There once lived a wise elderly woman. She had lived in the same house her entire life. Everyday when she woke, she would say “Good morning” to her beautiful parakeet, Agape. The woman would put Agape in the window so she could enjoy the sun and the fresh air, and the elderly woman would then go about her daily chores. All of the people who lived in the neighborhood knew about the elderly woman and her bird, Agape. One day, two young men decided that they were going to break into the elderly woman’s house while she was away and steal her bird. They decided that when she returned they would approach her and say, “Old woman, we have your bird. Is it dead or alive?” If the old woman replied “dead,” the young men decided that they would open their hands and let Agape fly away. If the old woman replied “alive,” they would crush Agape dead and drop her at the feet of the elderly woman.
Just as they had planned, the two boys waited for the elderly woman to leave her house to do her daily chores. When the elderly woman left, they broke into the house and stole Agape. When she returned, she found that her house had been broken into and Agape’s empty cage was on the floor.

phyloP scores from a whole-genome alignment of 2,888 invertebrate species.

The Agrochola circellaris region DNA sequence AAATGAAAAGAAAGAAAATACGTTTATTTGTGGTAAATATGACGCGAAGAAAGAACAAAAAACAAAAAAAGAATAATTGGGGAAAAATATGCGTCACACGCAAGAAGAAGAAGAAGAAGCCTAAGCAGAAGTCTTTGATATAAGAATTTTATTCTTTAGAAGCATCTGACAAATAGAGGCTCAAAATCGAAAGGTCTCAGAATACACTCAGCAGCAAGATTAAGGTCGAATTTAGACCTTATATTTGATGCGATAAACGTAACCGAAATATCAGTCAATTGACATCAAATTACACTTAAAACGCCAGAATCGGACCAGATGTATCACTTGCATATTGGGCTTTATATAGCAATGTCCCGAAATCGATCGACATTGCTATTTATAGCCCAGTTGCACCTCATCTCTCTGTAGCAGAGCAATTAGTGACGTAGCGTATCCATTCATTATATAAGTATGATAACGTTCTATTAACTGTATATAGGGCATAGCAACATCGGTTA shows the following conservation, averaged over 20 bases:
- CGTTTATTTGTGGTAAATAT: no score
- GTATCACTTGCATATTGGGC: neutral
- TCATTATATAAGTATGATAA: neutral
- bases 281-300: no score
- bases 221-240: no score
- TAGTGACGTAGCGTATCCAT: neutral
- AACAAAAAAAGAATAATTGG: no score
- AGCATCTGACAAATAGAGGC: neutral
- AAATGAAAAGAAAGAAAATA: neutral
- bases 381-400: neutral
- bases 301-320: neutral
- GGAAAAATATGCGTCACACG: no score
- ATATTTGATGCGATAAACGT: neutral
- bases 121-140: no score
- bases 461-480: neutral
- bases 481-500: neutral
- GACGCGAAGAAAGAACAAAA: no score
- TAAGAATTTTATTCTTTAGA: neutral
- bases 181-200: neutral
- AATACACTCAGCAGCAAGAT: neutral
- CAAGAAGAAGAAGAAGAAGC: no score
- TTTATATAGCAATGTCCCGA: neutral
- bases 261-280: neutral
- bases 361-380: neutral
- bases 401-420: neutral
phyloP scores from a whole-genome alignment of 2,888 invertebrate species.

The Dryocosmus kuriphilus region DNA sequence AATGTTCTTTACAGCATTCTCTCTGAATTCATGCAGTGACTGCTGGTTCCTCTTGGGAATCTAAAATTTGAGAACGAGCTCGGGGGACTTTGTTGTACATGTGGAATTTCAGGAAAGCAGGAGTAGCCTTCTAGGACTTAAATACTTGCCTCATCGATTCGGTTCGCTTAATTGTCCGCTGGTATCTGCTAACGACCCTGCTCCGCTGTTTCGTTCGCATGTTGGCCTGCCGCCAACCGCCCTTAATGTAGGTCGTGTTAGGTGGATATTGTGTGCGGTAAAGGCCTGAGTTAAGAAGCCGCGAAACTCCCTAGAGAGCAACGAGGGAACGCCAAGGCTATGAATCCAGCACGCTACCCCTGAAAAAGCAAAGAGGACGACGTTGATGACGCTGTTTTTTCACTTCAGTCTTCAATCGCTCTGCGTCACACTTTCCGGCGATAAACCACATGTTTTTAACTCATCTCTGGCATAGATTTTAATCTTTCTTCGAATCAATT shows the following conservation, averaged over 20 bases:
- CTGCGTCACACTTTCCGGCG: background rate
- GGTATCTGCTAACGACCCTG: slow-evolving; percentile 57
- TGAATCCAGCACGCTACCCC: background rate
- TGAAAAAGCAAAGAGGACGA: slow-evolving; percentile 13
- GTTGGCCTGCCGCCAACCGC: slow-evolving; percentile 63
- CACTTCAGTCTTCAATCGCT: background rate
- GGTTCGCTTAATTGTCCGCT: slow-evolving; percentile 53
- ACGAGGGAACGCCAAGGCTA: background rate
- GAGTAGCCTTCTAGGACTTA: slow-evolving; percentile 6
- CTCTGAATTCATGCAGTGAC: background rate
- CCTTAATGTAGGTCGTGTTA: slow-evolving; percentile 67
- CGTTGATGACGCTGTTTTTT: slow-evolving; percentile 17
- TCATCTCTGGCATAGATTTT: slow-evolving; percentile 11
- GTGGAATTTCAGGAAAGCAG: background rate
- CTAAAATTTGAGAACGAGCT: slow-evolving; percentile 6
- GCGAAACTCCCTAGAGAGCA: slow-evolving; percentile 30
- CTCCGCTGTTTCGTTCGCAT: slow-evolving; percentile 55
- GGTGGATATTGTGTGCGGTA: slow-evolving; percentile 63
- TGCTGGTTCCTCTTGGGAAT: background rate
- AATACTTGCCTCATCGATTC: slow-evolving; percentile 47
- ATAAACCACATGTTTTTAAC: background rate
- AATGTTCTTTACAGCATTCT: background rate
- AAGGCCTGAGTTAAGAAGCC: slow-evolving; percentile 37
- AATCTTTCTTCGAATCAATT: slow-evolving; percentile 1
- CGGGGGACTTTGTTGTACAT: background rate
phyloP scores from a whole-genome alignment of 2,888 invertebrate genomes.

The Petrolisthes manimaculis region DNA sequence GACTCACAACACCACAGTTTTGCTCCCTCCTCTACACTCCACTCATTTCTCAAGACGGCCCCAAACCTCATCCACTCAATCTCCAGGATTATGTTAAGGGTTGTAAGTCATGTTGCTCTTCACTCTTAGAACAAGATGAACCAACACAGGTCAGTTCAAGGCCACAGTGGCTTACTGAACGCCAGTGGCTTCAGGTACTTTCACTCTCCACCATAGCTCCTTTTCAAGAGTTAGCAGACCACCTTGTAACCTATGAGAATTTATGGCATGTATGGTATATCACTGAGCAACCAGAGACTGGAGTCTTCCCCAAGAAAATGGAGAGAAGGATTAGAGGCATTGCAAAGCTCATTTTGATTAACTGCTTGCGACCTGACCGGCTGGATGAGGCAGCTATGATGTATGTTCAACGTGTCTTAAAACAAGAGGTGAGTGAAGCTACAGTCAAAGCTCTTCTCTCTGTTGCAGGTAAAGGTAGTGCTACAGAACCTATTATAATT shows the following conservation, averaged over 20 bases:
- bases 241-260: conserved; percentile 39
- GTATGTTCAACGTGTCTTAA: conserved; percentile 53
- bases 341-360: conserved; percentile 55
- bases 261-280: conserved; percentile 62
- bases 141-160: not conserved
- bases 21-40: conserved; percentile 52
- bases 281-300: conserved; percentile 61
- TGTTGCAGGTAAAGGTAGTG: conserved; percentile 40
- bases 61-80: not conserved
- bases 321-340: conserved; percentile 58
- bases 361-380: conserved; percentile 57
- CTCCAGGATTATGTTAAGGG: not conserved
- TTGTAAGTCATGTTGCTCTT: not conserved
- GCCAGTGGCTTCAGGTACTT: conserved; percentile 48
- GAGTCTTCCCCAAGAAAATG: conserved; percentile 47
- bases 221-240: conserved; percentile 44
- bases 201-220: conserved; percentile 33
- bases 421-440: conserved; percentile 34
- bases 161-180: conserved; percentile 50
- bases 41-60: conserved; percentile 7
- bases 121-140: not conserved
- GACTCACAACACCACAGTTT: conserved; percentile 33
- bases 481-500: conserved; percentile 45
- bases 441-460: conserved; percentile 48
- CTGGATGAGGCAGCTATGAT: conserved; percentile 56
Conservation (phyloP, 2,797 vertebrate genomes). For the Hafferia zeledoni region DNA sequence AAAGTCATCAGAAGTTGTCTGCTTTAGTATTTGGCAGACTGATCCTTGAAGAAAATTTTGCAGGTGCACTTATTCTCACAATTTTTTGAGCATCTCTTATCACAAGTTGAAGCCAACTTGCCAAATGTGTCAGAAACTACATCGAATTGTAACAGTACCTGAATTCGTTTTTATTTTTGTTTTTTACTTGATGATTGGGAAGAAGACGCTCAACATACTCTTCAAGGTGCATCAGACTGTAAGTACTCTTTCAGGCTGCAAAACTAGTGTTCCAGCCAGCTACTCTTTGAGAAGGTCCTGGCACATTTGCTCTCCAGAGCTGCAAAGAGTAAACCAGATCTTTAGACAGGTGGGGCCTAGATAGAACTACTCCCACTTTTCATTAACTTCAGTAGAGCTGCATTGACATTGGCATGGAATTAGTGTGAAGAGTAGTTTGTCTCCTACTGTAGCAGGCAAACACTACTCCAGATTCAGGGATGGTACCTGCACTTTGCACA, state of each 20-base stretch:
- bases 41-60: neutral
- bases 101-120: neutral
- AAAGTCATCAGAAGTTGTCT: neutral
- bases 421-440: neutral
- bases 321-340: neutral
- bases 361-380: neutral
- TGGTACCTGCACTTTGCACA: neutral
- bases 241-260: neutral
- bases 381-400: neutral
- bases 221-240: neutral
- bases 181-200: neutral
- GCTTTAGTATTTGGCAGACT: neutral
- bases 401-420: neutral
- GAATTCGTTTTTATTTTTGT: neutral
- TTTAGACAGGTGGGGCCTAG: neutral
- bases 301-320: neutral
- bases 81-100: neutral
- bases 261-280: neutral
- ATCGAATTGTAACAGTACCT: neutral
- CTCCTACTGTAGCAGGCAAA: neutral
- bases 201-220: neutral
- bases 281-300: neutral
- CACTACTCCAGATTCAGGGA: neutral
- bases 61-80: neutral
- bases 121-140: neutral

Just as the two boys had planned, they approached the elderly woman and said, “Old woman, we have your bird. Is it dead or alive?” The wise, elderly woman paused a moment and looked at the ground. Then, with caring in her eyes, she looked at the boys and slowly answered, “I don’t know… it’s in your hands.”
— Popularized by Toni Morrison
Often quoted as an indigenous tale
Agape is a Greek word for selfless, spiritual love for humanity. We hold in our hands not only the consequences of our own decisions, but also the effect we can have on the actions of others – and even on the state of the world as we find it.
When we make good choices, and take responsibility for the poor choices we have made – and regain power over our own actions – we ennoble ourselves by directly enhancing humanity.
When we offer others the opportunity to take responsibility for their actions and to make good choices, we offer pathways to empowerment and dignity. Similarly, when we realize that the problems of our day, perhaps through no direct fault of our own, are in our hands, we realize that knowledge of pain, suffering or injustice equals responsibility to act.
Source: City Year’s Website